II. Preparation

  1. Informed Consent
    1. See Intrauterine Device
    2. Contraindications
    3. Adverse effects
  2. Infection risk reduction
    1. Screen for Gonorrhea and Chlamydia before placing
    2. Antibiotic prophylaxis is not indicated
      1. Not indicated for routine prevention
      2. Not indicated for SBE Prophylaxis
  3. Pretreatment
    1. Misoprostol
      1. Previously Misoprostol (Cytotec) was recommended prior to IUD insertion to make the insertion easier
      2. No longer recommended due to no benefit in recent trials and risk of adverse effects
      3. Edelman (2011) Contraception 84(3): 324-39 [PubMed]
  4. Analgesia
    1. Ibuprofen 600-800 mg po 1 hour before procedure
  5. Timing of placement
    1. May be placed at any time in cycle
  6. Labs
    1. Document negative urine HCG prior to procedure
  7. Precautions: Conditions that may make placement more difficult
    1. Prior Cesarean Section (Cervix repositions behind pubic bone)
    2. Prior Cervical LEEP procedure (sound may not pass cervical os)
    3. Uterine Fibroids
      1. May require IUD insertion under Ultrasound guidance
  8. Precautions: Increased uterine perforation risk in Breastfeeding (first 36 weeks postpartum)
    1. Exercise caution on uterine sounding and IUD insertion
    2. Heinemann (2017) Contraception 91(4): 274-9 [PubMed]
    3. Heinemann (2017) Contraception 95(6): 605-7 [PubMed]

III. Preparation: Equipment for procedure

  1. Betadine or hibiclens poured into pack of 4x4 gauze
  2. Sterile exam gloves
  3. Sterile equipment on tray
    1. Uterine sound
    2. Vaginal speculum
    3. Ring forceps
    4. Suture scissors (long)
    5. Single tooth tenaculum
    6. Sterile IUD package

IV. Technique: IUD Placement

  1. Prepare IUD prior to starting procedure
    1. Use sterile technique
    2. Review insertion technique in package insert
  2. Place vaginal speculum
    1. Short speculum may prevent pushing Cervix posteriorly
  3. Prepare vaginal wall with betadine or hibiclens
  4. Apply tenaculum at anterior (12:00) cervical position
    1. Tenaculum helps to stabilize the Uterus while inserting uterine sound and IUD
    2. Mild traction to the tenaculum may also be used to reorient a anteflexed or retroflexed Uterus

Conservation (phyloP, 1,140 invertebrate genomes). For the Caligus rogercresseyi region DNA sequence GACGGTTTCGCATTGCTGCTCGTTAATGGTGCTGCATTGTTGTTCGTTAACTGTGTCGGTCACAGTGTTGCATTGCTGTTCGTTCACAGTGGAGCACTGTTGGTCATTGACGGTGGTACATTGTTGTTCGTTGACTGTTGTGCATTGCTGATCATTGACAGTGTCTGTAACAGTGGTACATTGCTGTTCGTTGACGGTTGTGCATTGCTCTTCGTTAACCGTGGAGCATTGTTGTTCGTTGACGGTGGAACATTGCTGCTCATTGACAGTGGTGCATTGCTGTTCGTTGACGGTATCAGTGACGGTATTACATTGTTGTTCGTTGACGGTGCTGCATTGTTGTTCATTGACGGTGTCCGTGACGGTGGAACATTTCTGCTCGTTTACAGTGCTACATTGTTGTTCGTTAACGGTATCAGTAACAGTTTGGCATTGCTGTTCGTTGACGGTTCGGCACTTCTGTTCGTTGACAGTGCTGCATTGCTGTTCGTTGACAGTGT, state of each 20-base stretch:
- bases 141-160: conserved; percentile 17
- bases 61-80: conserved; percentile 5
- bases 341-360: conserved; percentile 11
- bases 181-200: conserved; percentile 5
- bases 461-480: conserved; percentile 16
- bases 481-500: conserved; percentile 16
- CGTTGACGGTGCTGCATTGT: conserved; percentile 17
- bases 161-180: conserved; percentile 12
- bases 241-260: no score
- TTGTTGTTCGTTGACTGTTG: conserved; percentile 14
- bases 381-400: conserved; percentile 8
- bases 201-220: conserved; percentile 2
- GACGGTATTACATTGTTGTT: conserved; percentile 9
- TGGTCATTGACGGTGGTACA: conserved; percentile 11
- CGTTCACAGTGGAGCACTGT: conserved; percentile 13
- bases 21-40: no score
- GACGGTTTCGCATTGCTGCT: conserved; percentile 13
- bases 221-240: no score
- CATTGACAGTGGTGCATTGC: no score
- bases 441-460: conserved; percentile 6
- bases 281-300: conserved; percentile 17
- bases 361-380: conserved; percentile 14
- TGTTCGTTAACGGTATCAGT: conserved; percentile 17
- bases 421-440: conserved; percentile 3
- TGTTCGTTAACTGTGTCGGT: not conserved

5. Insert and remove uterine sound
    1. Confirm depth of Uterus at least 6 cm
    2. Clears path for IUD insertion
  6. Place IUD according to package insert
    1. Each IUD uses a proprietary insertion device
    2. Pearls if insertion is difficult
      1. Dilate endocervical canal with both 3 mm and 4 mm sound (often one on each side of sound)
      2. Consider smaller diameter IUDs (e.g Skyla, Kyleena)
    3. Pearls if tight cervical os (e.g. prior LEEP)
      1. Consider Paracervical Block if discomfort occurs
      2. Cervical os finder
      3. Graduated metal dilator
  7. Cut IUD threads 2-3 cm from cervical os

V. Technique: Difficult IUD Removal due to Missing IUD Strings

  1. Consider Pregnancy Test
  2. Twirl cytobrush (used for Pap Smear) within cervical external os
    1. Remove IUD if strings found
  3. Consider occult IUD expulsion (e.g.Menorrhagia)
    1. Pelvic Ultrasound
      1. Refer to Gynecology if IUD appears embedded
    2. Abdominal XRay (indicated if IUD not seen on Ultrasound)
      1. Refer to gynecology if IUD found outside Uterus
      2. Assume IUD expulsion if not seen on XRay
  4. Attempt removal if IUD found in Uterus but does not appear embedded
    1. Consider Paracervical Block
    2. Cervical dilation if needed
    3. Catch IUD or strings with a thread retriever, IUD hook or aligator forceps

VI. Technique: Difficult IUD Removal due to Embedded IUD (resistance on traction)

  1. Attempt to loosen the IUD with gentle twisting
  2. Vacuum aspirator suction (after cervical dilation) for those trained in intrauterine suctioning
  3. Refer to gyencology if unsuccessful for possible hysteroscopy

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